* @param aComment on the restaurant in general (optional) 2..50 characters
  public Resto(
    Id aId, String aName, String aLocation, BigDecimal aPrice, String aComment
  ) throws ModelCtorException {
    fId = aId;
    fName = Util.trimPossiblyNull(aName);
    fLocation = Util.trimPossiblyNull(aLocation);
    fPrice = aPrice;
    fComment = Util.trimPossiblyNull(aComment);
  public Id getId() { return fId; }
  public String getName() {  return fName; }
  public String getLocation() {  return fLocation;  }
  public BigDecimal getPrice() { return fPrice; }
  public String getComment() {  return fComment; }

  /** Intended for debugging only.  */
  @Override public String toString() {
    return ModelUtil.toStringFor(this);


  private final Id fId;
  private final String fName;
  private final String fLocation;
  private final BigDecimal fPrice;
  private final String fComment;


Example output: {
Name: Cedars Eatery
Location: Water and Prince
Id: 6
Comment: Big portions
Price: 7.89

Example 4

QuoteField is a type safe enumeration. The return value of toString is used in the normal operation of the program - not just for logging. Note that it forms a pair with the valueFrom(String) method, since one formats the object into a String, and the other parses a String into an object.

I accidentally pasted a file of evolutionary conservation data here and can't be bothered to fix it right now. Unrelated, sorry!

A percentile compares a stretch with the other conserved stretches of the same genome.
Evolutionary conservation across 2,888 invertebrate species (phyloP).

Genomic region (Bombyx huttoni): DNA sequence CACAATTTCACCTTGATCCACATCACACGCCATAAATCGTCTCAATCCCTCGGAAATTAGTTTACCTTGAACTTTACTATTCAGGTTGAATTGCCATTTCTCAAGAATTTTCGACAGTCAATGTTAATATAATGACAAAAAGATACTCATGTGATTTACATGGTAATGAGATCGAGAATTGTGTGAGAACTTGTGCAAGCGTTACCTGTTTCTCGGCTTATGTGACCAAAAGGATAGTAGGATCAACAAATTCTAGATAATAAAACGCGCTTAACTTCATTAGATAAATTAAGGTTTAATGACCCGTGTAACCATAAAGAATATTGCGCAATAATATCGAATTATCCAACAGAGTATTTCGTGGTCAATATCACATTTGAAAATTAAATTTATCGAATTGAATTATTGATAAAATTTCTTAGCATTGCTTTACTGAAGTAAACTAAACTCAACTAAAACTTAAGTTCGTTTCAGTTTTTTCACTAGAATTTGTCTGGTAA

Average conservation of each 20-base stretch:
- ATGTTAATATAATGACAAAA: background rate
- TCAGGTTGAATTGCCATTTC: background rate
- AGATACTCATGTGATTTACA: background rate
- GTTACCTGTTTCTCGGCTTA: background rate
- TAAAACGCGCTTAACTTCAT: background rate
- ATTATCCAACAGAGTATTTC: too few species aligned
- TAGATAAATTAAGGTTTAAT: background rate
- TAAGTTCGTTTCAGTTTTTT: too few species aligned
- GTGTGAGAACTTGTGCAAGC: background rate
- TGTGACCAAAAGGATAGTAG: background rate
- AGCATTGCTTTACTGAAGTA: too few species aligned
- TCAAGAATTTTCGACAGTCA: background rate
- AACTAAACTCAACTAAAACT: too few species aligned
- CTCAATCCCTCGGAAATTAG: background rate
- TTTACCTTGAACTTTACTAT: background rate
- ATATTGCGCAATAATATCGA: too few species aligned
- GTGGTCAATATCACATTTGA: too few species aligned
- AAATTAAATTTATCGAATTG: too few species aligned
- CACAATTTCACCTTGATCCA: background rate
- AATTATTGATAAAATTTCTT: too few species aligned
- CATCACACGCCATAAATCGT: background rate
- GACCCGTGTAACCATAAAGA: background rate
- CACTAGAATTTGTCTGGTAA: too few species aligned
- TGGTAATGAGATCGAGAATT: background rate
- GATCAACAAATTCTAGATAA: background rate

package hirondelle.stocks.table;

* Enumeration for the fields of the 
* {@link hirondelle.stocks.quotes.Quote} class.
* Advantages to using this class as part of a table model :
* <ul>
* <li> can parse text which maps table columns to fields
* <li> can be used for column names
* <li> length of <tt>QuoteField.values()</tt> gives the column count
* </ul>
public enum QuoteField { 


  * Return a text representation of the <tt>QuoteField</tt>.
  * Return values : <tt>Stock, Price, Change, %Change, Profit, %Profit</tt>.
  * @return value contains only letters, and possibly a percent sign.
  @Override public String toString() { 
    return fName;  

  * Parse text into a <tt>QuoteField</tt>.
  * <P>The text is matched according to the value of {@link #toString()}, 
  * not from the symbolic name of the enumerated item.
  public static QuoteField valueFrom(String aText){
    for (QuoteField quoteField: values()){
      if(quoteField.toString().equals(aText)) {
        return quoteField;
    throw new IllegalArgumentException("Cannot parse into a QuoteField: " + aText);
  private final String fName;

  * @param aName only letters and percent sign are valid characters.
  private QuoteField(String aName) { 
    fName = aName;

See Also :
String concatenation does not scale
Factory methods
Arrays as String